Reply-To: "Kevin Aylward"
From: "Kevin Aylward"
References: <email@example.com> <firstname.lastname@example.org>
Subject: Re: 'Current Dumping' Amplifier Circuits ?
X-Newsreader: Microsoft Outlook Express 6.00.2800.1106
Date: Mon, 2 Dec 2002 10:19:52 -0000
NNTP-Posting-Date: Mon, 02 Dec 2002 10:19:55 GMT
Phil Allison wrote:
> "Roger Lascelles" wrote in message
>> I think Wirless World (as it was then) ran an article which
>> explained the idea. From memory, they showed a high power class B
>> power stage with lots of crossover distortion and a lower powered
>> class A (?) stage which added an additional contribution to the
>> output to cancel out the distortion of the Class B. Idea is that a
>> rugged output stage with no thermal runaway but mediocre linearity
>> can work with a low power fast & clean amp.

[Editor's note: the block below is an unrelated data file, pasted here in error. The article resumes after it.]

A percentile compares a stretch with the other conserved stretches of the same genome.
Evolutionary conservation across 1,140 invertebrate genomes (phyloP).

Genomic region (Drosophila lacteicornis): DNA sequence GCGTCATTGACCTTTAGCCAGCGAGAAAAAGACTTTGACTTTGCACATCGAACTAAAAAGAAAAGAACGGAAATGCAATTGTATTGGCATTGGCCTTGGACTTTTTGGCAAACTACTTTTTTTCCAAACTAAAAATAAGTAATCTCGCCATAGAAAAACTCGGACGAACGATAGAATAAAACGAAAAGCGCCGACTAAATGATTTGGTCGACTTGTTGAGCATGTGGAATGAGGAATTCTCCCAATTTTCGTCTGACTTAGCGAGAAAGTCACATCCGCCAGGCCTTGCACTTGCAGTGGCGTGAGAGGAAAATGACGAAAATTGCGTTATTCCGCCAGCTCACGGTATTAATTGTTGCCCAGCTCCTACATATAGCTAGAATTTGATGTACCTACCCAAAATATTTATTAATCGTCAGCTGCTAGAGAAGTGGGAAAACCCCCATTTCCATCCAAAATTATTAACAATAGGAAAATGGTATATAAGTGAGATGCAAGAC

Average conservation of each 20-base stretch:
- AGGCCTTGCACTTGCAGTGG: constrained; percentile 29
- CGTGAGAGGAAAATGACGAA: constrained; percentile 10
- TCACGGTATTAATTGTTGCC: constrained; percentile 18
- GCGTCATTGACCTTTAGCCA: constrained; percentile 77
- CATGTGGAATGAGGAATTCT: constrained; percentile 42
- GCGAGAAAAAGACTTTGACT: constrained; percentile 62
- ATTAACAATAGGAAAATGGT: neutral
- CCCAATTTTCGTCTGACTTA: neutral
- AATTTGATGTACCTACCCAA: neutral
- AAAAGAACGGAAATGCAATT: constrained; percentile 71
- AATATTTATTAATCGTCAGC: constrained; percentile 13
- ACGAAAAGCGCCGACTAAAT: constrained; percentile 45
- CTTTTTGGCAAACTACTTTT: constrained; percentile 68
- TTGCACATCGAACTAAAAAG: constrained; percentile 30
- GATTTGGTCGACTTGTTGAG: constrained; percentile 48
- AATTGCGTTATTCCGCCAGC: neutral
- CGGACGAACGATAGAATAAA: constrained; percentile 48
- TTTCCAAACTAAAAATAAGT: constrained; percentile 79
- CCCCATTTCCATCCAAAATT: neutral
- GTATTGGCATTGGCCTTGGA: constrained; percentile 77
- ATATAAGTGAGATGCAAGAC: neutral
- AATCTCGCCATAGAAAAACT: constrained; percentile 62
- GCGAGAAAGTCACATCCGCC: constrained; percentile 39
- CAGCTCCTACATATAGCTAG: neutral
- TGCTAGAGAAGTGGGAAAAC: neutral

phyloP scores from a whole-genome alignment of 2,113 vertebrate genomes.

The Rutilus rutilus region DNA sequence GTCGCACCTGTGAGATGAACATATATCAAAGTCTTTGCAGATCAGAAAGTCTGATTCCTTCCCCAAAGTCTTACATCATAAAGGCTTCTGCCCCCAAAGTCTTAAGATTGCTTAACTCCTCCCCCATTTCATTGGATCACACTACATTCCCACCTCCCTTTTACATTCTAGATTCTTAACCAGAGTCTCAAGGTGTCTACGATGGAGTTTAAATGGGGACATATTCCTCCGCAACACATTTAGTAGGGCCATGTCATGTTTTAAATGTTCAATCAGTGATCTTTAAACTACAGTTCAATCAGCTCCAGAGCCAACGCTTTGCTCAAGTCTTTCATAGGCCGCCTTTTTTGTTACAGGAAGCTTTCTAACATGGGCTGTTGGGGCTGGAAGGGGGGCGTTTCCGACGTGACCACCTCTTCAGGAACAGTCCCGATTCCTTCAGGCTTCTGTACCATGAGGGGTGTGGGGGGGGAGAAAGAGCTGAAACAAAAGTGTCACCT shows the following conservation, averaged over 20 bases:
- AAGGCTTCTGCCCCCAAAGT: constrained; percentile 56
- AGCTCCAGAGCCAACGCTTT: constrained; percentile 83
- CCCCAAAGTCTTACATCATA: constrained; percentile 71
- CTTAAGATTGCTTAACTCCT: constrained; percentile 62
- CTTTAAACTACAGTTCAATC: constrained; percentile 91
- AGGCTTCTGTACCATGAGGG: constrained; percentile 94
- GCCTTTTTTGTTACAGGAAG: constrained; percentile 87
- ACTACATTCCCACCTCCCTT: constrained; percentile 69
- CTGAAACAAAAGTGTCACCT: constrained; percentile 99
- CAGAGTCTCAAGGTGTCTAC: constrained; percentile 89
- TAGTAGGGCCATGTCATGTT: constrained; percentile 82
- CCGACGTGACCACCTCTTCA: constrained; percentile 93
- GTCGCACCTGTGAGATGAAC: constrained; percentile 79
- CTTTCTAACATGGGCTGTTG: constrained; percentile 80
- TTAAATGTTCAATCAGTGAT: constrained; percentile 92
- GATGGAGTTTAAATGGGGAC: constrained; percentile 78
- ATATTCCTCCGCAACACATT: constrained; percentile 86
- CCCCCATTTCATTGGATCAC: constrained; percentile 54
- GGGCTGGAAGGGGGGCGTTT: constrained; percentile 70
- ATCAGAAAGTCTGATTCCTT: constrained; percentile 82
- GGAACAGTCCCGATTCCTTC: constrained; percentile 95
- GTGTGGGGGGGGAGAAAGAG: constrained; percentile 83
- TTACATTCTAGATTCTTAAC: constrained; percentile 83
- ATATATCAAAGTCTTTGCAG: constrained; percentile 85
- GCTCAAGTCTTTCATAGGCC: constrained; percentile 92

>> It may be unnecessary - other high quality audio amps do not use it.
> ** Proves what ??
It forms a good indication, for *whatever* reason, that any positives of
the technique, are outweighed by the negatives.
In general, it appears that the use of the technique is simply not worth
> If I
>> was building an amplifier, I would not bother.
> ** A comment about yourself.
And your point would be?
The poster asked for an opinion, Roger gave one.
> If I chose a Quad amp, it
>> would be becuase it sounded good and was priced right - not because
>> of current dumping.
> ** It is a nice feature, that others lack.
What's specifically nice about it for the *user*?
From a technical point of view, it removes the requirement to adjust a
bias pot, but other then a potential very modest cost effect, is of no
relevance to a user. It also reduces the standing current in the output
stage, but again, this current is merely moved to the class A driver
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